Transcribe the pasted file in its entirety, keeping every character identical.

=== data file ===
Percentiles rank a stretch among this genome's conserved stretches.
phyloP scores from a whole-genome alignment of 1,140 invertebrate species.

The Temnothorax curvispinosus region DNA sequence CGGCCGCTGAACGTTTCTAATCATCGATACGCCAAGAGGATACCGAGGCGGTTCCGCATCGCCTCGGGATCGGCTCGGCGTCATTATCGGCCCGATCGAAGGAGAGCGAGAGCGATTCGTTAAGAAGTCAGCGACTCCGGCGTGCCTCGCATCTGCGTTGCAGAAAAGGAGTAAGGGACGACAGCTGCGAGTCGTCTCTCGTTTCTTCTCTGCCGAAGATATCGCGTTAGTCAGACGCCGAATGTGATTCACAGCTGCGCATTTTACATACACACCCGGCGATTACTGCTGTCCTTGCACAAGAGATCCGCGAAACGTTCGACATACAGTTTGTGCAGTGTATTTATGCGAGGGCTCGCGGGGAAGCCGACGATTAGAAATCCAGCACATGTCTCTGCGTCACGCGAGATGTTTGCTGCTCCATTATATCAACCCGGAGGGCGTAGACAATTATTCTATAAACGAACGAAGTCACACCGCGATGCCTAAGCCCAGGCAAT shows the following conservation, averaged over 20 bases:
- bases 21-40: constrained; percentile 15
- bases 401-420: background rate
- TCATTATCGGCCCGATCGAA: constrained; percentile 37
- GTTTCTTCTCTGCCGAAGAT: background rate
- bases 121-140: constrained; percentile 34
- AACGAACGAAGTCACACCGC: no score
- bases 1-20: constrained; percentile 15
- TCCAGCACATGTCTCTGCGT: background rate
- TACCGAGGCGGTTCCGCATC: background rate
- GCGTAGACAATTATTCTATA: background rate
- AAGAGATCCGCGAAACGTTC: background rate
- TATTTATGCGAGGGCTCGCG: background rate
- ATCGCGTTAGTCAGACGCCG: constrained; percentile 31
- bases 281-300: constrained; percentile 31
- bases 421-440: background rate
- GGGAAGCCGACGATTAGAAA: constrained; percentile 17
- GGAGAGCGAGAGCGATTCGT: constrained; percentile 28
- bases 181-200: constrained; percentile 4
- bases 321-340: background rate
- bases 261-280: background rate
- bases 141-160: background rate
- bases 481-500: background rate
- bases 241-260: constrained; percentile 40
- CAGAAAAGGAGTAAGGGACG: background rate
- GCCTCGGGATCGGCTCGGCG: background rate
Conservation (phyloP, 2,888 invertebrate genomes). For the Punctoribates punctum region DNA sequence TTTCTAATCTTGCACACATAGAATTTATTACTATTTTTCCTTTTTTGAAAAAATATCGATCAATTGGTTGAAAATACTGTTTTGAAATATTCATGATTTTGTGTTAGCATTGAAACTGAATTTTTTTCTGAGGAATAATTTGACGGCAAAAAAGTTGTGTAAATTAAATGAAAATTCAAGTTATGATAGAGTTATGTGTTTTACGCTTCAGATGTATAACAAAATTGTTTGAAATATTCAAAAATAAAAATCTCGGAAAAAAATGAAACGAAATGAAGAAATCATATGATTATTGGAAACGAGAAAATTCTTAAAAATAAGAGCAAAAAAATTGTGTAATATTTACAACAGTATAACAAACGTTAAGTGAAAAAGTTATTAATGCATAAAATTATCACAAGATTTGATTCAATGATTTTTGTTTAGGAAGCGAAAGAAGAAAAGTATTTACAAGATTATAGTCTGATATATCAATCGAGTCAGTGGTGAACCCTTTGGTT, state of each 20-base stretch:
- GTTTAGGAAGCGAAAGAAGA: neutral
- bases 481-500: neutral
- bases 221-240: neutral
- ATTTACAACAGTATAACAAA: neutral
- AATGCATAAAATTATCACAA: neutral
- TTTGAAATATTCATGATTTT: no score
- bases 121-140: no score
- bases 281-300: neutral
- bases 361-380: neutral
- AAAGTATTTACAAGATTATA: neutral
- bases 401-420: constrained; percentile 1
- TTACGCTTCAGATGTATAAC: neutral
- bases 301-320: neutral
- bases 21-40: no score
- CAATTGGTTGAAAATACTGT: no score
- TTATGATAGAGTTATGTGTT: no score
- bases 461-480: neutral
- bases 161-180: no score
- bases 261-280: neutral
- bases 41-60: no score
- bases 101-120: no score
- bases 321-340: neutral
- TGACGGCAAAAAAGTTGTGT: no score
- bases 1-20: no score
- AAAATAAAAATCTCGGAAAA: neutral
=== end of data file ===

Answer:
Percentiles rank a stretch among this genome's conserved stretches.
phyloP scores from a whole-genome alignment of 1,140 invertebrate species.

The Temnothorax curvispinosus region DNA sequence CGGCCGCTGAACGTTTCTAATCATCGATACGCCAAGAGGATACCGAGGCGGTTCCGCATCGCCTCGGGATCGGCTCGGCGTCATTATCGGCCCGATCGAAGGAGAGCGAGAGCGATTCGTTAAGAAGTCAGCGACTCCGGCGTGCCTCGCATCTGCGTTGCAGAAAAGGAGTAAGGGACGACAGCTGCGAGTCGTCTCTCGTTTCTTCTCTGCCGAAGATATCGCGTTAGTCAGACGCCGAATGTGATTCACAGCTGCGCATTTTACATACACACCCGGCGATTACTGCTGTCCTTGCACAAGAGATCCGCGAAACGTTCGACATACAGTTTGTGCAGTGTATTTATGCGAGGGCTCGCGGGGAAGCCGACGATTAGAAATCCAGCACATGTCTCTGCGTCACGCGAGATGTTTGCTGCTCCATTATATCAACCCGGAGGGCGTAGACAATTATTCTATAAACGAACGAAGTCACACCGCGATGCCTAAGCCCAGGCAAT shows the following conservation, averaged over 20 bases:
- bases 21-40: constrained; percentile 15
- bases 401-420: background rate
- TCATTATCGGCCCGATCGAA: constrained; percentile 37
- GTTTCTTCTCTGCCGAAGAT: background rate
- bases 121-140: constrained; percentile 34
- AACGAACGAAGTCACACCGC: no score
- bases 1-20: constrained; percentile 15
- TCCAGCACATGTCTCTGCGT: background rate
- TACCGAGGCGGTTCCGCATC: background rate
- GCGTAGACAATTATTCTATA: background rate
- AAGAGATCCGCGAAACGTTC: background rate
- TATTTATGCGAGGGCTCGCG: background rate
- ATCGCGTTAGTCAGACGCCG: constrained; percentile 31
- bases 281-300: constrained; percentile 31
- bases 421-440: background rate
- GGGAAGCCGACGATTAGAAA: constrained; percentile 17
- GGAGAGCGAGAGCGATTCGT: constrained; percentile 28
- bases 181-200: constrained; percentile 4
- bases 321-340: background rate
- bases 261-280: background rate
- bases 141-160: background rate
- bases 481-500: background rate
- bases 241-260: constrained; percentile 40
- CAGAAAAGGAGTAAGGGACG: background rate
- GCCTCGGGATCGGCTCGGCG: background rate
Conservation (phyloP, 2,888 invertebrate genomes). For the Punctoribates punctum region DNA sequence TTTCTAATCTTGCACACATAGAATTTATTACTATTTTTCCTTTTTTGAAAAAATATCGATCAATTGGTTGAAAATACTGTTTTGAAATATTCATGATTTTGTGTTAGCATTGAAACTGAATTTTTTTCTGAGGAATAATTTGACGGCAAAAAAGTTGTGTAAATTAAATGAAAATTCAAGTTATGATAGAGTTATGTGTTTTACGCTTCAGATGTATAACAAAATTGTTTGAAATATTCAAAAATAAAAATCTCGGAAAAAAATGAAACGAAATGAAGAAATCATATGATTATTGGAAACGAGAAAATTCTTAAAAATAAGAGCAAAAAAATTGTGTAATATTTACAACAGTATAACAAACGTTAAGTGAAAAAGTTATTAATGCATAAAATTATCACAAGATTTGATTCAATGATTTTTGTTTAGGAAGCGAAAGAAGAAAAGTATTTACAAGATTATAGTCTGATATATCAATCGAGTCAGTGGTGAACCCTTTGGTT, state of each 20-base stretch:
- GTTTAGGAAGCGAAAGAAGA: neutral
- bases 481-500: neutral
- bases 221-240: neutral
- ATTTACAACAGTATAACAAA: neutral
- AATGCATAAAATTATCACAA: neutral
- TTTGAAATATTCATGATTTT: no score
- bases 121-140: no score
- bases 281-300: neutral
- bases 361-380: neutral
- AAAGTATTTACAAGATTATA: neutral
- bases 401-420: constrained; percentile 1
- TTACGCTTCAGATGTATAAC: neutral
- bases 301-320: neutral
- bases 21-40: no score
- CAATTGGTTGAAAATACTGT: no score
- TTATGATAGAGTTATGTGTT: no score
- bases 461-480: neutral
- bases 161-180: no score
- bases 261-280: neutral
- bases 41-60: no score
- bases 101-120: no score
- bases 321-340: neutral
- TGACGGCAAAAAAGTTGTGT: no score
- bases 1-20: no score
- AAAATAAAAATCTCGGAAAA: neutral